Tequila has long surpassed its reputation as a party drink. Today’s producers craft sophisticated spirits worthy of savoring neat, or on the rocks. It takes years to master the art of creating tequila. The finest producers spare no expense to make the smoothest and most refined expressions using traditional methods that haven’t changed for decades. Here, we explain what can be called tequila (and how it relates to Champagne), how tequila is made using traditional methods, and what the different kinds of tequilas are.
What is Tequila?
North America’s oldest distilled spirit, tequila dates back to the reign of the Aztecs (1000 B.C. to 200 A.D.) who first made simple fermented drinks from the agave plant. The name Tequila comes from small town named Tequila, in a valley of Jalisco, Mexico. The process involves using the piña (core) of the region’s native blue agave plant. Tequila is a recognized Appellation of Origin, like Champagne. Only spirits produced in Jalisco that are made from at least 51% blue agave can be called tequila. There are a few municipalities closely outside of Jalisco — Tamaulipas, Nayarit, Michoaćan, and Guanajuato — that are allowed to call their spirits tequila, but the vast majority come from Jalisco.) Any agave-based distilled spirit produced outside of the permitted regions is called mezcal. While 51% is the minimum permitted amount, the finest brands typically produce their tequilas from 100% blue agave.
The Process of Making Tequila
The traditional way of producing tequila has yet to die out, in fact many are still using these practices today. The process starts with planting, tending, and harvesting of blue agave typically done by hand. The job of harvesting and caring for the plants is that of the Jimador. It can take a minimum of six years before the agave plant is mature enough for use. Typically, high-quality tequila companies use traditional stone ovens to cook the piña once harvested. Afterward, they take the piñas for extraction of the sugar within the shredded agave fibers. This is because the sugar is the main ingredient in producing tequila. Next, the blue agave goes through the process of fermentation, distillation, filteration, and aging. The aging process varies depending on type of tequila.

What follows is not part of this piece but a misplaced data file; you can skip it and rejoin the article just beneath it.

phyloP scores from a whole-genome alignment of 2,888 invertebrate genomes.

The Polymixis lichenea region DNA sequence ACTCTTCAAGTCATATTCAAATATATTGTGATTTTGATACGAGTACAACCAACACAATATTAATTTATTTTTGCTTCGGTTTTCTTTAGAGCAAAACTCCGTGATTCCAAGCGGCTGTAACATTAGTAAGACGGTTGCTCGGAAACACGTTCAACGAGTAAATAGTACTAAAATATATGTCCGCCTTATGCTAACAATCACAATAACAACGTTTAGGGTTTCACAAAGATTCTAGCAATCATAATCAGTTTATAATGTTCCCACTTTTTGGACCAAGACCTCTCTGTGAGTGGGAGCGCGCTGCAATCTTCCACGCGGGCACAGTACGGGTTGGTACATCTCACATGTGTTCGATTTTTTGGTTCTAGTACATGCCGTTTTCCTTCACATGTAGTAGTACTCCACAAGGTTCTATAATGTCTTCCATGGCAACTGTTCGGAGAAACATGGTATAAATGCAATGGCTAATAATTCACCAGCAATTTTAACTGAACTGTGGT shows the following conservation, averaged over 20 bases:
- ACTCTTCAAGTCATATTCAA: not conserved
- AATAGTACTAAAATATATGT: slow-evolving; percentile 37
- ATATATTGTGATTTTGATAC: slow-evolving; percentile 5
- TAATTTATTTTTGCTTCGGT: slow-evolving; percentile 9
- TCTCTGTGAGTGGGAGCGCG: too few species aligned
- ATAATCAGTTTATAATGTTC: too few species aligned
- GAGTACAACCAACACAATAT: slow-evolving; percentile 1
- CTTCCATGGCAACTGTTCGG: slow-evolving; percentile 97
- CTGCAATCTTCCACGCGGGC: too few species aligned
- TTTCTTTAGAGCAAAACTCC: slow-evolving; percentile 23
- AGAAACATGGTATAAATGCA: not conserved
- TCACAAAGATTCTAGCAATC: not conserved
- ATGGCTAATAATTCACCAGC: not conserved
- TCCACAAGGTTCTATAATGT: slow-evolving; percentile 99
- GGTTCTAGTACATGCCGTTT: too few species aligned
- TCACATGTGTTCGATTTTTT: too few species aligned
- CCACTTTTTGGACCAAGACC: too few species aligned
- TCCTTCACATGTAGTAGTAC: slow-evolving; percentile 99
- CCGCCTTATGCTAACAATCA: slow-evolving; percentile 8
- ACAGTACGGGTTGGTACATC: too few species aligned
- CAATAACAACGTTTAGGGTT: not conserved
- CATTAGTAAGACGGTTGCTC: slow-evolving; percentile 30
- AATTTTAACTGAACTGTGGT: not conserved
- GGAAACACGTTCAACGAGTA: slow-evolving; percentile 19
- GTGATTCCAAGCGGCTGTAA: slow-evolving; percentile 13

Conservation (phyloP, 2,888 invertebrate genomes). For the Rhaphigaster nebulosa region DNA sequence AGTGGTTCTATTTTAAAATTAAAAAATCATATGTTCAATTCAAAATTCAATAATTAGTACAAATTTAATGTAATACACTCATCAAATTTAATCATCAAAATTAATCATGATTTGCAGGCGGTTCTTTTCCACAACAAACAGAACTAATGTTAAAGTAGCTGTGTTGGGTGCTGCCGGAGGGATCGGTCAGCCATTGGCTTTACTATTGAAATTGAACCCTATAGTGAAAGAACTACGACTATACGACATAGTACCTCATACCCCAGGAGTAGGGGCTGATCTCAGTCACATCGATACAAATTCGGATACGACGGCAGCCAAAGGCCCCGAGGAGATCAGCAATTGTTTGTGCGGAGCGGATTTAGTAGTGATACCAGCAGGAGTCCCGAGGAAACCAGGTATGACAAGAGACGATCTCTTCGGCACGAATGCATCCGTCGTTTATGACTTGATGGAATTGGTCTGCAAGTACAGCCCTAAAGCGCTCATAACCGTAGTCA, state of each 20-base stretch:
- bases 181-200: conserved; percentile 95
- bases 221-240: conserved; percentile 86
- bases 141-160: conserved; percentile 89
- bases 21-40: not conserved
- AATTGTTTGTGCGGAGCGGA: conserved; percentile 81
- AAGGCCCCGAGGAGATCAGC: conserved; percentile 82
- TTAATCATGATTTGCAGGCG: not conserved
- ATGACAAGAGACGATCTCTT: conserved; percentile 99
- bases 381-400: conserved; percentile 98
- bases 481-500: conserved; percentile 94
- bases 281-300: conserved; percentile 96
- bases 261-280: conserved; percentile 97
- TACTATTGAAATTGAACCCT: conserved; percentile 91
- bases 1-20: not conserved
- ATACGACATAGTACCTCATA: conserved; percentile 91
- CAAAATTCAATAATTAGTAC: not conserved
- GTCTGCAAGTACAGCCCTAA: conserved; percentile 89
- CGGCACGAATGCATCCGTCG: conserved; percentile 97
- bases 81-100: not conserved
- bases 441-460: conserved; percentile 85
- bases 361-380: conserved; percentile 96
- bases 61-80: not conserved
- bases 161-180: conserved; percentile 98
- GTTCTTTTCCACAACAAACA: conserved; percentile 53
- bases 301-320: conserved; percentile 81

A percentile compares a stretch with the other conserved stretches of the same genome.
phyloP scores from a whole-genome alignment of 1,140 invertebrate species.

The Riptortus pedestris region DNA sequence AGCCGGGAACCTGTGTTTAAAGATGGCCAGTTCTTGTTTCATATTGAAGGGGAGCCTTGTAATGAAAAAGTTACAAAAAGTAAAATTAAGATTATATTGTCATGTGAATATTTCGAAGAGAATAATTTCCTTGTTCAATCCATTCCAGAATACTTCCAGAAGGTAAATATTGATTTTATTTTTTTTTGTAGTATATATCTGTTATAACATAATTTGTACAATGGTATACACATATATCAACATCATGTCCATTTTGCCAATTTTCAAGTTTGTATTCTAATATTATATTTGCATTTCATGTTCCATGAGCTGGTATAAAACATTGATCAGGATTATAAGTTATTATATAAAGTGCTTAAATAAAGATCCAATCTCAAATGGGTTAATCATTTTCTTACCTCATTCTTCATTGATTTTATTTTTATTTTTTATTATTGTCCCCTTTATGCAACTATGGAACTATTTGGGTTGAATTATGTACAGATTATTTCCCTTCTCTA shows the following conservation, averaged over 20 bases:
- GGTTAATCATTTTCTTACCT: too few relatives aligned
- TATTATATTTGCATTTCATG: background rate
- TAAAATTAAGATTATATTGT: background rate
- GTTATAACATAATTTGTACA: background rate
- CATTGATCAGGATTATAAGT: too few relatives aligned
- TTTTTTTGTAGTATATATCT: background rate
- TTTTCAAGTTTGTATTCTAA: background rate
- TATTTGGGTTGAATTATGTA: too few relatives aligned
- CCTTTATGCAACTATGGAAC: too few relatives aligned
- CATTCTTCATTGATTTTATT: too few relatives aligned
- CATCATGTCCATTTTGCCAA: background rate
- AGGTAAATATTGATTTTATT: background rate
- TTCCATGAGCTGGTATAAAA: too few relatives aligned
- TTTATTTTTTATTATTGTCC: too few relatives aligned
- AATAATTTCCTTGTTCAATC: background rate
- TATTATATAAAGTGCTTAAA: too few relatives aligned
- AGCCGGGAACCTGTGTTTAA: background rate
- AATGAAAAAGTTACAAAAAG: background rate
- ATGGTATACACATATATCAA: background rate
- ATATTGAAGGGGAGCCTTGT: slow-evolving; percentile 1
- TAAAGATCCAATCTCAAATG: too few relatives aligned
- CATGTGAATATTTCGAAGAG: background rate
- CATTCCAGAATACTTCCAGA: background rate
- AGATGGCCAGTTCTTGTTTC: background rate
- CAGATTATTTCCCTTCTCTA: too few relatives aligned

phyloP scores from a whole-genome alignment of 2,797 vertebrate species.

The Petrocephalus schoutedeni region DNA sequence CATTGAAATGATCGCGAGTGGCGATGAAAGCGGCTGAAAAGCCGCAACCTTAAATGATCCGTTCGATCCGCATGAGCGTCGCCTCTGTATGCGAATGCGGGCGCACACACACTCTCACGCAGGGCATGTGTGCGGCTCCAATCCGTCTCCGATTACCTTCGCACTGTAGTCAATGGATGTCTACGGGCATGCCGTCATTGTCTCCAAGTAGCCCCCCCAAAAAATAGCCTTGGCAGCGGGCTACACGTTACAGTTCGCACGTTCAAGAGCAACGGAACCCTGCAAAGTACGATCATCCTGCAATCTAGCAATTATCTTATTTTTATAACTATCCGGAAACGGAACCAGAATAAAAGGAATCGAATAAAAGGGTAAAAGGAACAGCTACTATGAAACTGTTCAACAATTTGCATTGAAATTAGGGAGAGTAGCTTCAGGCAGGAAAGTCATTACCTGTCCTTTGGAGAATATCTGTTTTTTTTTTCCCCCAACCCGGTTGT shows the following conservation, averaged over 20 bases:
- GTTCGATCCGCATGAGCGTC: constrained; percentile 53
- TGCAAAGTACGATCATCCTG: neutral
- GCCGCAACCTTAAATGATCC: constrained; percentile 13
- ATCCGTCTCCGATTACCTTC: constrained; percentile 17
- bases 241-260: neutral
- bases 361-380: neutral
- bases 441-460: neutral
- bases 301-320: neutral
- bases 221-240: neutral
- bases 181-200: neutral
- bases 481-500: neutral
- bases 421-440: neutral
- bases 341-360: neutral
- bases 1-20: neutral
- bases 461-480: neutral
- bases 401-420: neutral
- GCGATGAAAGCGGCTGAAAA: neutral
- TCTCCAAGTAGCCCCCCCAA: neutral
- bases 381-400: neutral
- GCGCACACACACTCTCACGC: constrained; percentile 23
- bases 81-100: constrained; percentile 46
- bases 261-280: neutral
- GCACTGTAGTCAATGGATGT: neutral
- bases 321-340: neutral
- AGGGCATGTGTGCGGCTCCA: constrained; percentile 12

The Six Types of Tequila (and Mezcal)
The five major types of tequila are blanco, cristalino, reposado, añejo, extra añejo, and joven. Each are are classified by how long they age for.
Also called white, silver, or platinum, Blanco is the youngest type of tequila and ages for a mere 60 days, typically in stainless-steel tanks so it showcases the natural flavors of blue agave, without any flavors from aging in wood. Blanco tequila has the boldest flavor of all tequilas, and is perfect for cocktails (or a round of shots).
Cristalino tequilas are the newest tequila. These are clear spirits, sometimes called diamante, but a world apart from blanco tequila. These unique tequilas are actually filtered reposado or añejo tequilas. Filtering them removes the colors and creates a smoother taste. Cristalinos typically have lots of bright floral notes and lots of vanilla, making it the perfect tequila for people who don’t usually like tequila.
Reposados age a bit longer, from 60 days to a year, and age in oak barrels. This gives it some wood influences, but it still maintains the freshness of the agave.
Añejo and Extra-Añejo
Añejo, which means vintage, ages for one to three years in oak, and extra añejo ages for around three years. Aging in wood mellows the spirit and adds rich flavors of vanilla and caramel
Joven is a unique blend of blanco and extra añejo tequilas, which is then filtered to smooth the flavor and remove the color.
Many people consider mezcal to be tequila, but that’s actually not true: All tequila is considered mezcal, but not all mezcal is tequila. Mezcal can be produced from over 30 different types of agave, and typically have a smoky profile, whereas tequila is mostly made with blue agave and tends to have a sweeter palate.